§ [No. 39]
Clause 55, page 38, line 22, at end insert —
( ) Except where the context otherwise requires, in any Act passed after this Act the expression `recorder' shall not include the Recorder of London or an honorary recorder of a borough.
( ) Any power of making orders contained in any provision of this Act shall include power to vary or revoke an order made under that provision.
§ 6.10 p.m.
§ THE LORD CHANCELLOR
My Lords, I beg to move that this House doth agree with the Commons in their Amendment No. 39. The first part of the Amendment is consequential on Amendment No. 37. The second part gives 845 power to vary or revoke an order made under any provision of the Bill. This is rendered necessary because of an omission in the Interpretation Act 1889 whereby the power to make most instruments carries with it the power to vary or revoke such instruments. Unfortunately, this does not include orders as such.
§ Moved, That this House doth agree with the Commons in the said Amendment.—(The Lord Chancellor.)
§ LORD AIREDALE
My Lords, the first proposed new subsection in Amendment No. 39 gives in advance an interpretation of the expression "recorder" "in any Act passed after this Act". That is what it says. We are therefore in this subsection seeking to bind our successors in Parliament. I think that most Members of both Houses of Parliament for the time being always rather resent any attempt having been made in the past by their predecessors to bind them, and consider that it is not really very satisfactory for Parliament ever to try to bind successive Parliaments. I wonder whether it is necessary to provide an advance interpretation of the meaning of the word "recorder"; because this means that in the years to come, whenever future legislation is drawn up concerning recorders, regard will have to be had to this subsection. Perhaps it is necessary; but on principle I feel that a word of warning ought to be given by somebody whenever Parliament is seeking, even in a small field, to bind Parliaments of the future.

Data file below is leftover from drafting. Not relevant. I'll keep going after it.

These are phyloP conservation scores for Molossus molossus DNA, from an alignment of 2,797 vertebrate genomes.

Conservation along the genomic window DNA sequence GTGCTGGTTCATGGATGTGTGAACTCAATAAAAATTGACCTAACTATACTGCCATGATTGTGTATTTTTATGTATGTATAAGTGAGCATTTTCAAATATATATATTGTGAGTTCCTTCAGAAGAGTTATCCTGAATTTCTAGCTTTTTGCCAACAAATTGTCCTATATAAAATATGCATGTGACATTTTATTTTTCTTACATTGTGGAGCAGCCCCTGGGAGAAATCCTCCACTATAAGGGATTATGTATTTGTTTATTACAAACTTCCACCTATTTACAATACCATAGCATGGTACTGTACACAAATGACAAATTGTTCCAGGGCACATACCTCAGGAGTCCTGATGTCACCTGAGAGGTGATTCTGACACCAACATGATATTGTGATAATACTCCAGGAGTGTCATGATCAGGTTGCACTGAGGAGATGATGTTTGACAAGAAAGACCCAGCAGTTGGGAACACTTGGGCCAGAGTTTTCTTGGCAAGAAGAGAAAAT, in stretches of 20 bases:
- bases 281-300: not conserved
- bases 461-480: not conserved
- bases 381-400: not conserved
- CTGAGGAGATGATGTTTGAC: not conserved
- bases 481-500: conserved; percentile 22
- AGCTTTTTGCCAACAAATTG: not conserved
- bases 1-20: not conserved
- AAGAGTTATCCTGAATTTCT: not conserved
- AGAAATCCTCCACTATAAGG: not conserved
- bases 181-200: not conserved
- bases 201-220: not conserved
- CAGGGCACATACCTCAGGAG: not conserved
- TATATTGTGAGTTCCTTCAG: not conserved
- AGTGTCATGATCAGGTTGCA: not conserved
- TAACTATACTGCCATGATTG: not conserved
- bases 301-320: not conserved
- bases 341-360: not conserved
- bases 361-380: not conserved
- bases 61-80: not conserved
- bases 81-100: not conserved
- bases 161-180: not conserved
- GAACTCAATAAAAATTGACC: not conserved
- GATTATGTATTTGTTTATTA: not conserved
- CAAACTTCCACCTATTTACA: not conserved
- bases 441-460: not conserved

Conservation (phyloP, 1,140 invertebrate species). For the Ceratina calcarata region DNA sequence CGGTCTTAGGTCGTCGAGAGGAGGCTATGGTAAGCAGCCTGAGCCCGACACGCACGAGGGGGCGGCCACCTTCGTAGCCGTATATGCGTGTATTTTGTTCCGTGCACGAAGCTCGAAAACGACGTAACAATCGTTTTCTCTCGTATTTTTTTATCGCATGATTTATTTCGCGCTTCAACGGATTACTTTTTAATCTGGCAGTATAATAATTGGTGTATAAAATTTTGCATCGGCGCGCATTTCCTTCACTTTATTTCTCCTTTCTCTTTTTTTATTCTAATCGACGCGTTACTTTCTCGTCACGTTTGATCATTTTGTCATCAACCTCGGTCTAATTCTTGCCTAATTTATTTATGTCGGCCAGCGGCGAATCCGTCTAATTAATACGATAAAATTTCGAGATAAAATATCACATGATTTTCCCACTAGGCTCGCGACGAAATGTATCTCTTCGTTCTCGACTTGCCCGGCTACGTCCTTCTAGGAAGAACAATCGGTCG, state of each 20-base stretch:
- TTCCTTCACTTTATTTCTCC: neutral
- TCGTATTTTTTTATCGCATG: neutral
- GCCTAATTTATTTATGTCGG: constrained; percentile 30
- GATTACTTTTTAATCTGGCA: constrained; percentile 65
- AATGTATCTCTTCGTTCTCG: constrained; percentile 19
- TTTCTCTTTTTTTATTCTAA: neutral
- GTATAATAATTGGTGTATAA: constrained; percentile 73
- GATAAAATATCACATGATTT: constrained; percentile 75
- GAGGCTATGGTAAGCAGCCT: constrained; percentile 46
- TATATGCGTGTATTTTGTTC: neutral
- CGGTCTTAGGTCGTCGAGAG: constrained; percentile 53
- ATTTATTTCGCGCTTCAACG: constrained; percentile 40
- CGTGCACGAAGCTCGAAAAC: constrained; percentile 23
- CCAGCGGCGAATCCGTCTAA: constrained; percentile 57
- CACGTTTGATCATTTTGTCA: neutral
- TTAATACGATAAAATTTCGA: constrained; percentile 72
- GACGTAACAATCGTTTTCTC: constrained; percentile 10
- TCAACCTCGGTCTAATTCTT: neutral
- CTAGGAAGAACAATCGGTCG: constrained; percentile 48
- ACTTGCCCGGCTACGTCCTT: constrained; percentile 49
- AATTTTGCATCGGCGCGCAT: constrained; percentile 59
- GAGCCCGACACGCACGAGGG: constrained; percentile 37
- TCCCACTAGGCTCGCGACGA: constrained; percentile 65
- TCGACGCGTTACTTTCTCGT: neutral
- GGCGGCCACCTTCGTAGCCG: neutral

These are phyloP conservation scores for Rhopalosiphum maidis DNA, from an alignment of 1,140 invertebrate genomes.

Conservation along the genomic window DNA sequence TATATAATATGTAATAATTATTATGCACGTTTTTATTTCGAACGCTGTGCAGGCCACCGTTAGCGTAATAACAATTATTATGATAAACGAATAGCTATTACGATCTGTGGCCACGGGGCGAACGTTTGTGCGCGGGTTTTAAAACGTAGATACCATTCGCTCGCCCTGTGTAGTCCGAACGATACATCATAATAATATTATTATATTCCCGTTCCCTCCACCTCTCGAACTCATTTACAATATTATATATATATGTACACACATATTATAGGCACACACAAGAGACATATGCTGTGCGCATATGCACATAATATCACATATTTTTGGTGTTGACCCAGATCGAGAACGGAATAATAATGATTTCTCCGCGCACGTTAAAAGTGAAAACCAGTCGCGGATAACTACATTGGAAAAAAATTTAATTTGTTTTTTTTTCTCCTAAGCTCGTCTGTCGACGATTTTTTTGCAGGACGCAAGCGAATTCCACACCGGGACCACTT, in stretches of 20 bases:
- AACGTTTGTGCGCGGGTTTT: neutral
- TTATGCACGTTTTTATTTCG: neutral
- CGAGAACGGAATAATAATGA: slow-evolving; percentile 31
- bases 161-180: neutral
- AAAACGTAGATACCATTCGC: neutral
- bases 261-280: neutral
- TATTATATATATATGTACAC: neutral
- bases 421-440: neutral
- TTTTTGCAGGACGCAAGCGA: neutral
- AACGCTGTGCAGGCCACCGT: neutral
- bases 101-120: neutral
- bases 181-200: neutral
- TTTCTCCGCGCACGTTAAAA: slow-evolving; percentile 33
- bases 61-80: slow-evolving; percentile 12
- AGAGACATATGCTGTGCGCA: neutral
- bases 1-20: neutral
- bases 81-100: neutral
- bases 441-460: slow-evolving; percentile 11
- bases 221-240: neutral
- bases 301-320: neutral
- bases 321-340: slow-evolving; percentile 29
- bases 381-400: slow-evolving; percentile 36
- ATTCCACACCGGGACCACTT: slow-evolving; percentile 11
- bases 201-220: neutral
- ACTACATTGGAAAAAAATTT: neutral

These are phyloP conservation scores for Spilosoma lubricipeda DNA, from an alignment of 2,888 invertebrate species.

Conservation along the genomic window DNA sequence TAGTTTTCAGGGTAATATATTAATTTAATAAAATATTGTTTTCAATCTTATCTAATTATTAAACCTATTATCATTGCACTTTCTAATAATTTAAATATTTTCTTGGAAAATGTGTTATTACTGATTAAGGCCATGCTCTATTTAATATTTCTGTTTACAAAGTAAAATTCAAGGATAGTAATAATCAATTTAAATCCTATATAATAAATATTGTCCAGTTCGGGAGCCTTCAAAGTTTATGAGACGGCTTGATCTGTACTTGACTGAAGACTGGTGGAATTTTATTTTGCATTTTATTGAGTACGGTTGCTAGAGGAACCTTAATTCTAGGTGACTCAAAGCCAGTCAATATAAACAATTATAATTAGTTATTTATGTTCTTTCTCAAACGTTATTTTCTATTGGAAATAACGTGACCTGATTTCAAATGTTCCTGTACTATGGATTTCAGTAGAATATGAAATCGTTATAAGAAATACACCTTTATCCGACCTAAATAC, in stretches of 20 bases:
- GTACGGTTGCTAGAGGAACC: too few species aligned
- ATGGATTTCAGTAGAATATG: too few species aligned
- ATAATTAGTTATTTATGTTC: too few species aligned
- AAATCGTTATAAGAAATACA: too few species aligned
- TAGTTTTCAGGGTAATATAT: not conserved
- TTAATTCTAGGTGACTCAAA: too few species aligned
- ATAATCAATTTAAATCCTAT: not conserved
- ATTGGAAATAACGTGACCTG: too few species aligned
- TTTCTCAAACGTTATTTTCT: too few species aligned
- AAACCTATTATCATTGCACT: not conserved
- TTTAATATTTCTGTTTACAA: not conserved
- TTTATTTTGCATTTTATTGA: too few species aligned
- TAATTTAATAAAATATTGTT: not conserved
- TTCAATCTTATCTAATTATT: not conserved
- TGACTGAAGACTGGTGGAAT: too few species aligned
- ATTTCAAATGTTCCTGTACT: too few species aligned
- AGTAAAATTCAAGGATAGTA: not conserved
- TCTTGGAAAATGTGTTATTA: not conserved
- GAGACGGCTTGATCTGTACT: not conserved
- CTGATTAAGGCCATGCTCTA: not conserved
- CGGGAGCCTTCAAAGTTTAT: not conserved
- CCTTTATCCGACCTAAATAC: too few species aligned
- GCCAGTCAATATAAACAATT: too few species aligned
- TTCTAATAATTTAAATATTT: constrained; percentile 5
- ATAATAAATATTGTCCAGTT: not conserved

§ THE LORD CHANCELLOR
My Lords, I am beginning to realise since I came back to your Lordships' House how very conservative the Liberal Party can be—at least when it reaches this House. In fact there is no attempt whatever to bind successive Parliaments. The intention is to save their time. We have had this argument out at least once this Session in connection with another Bill and we have established the point that it it is no more binding upon successive Parliaments than the Interpretation Act of 1889 is binding on successive Parliaments. It saves time in drafting to explain what statutory language means; but if successive Parliaments desire to use words like "Humpty-dumpty" in any sense they please, then they are at liberty to do so, notwithstanding this subsection. I hope that the House will agree to the 846 Motion and see that it is a convenient way of legislating.
§ On Question, Motion agreed to.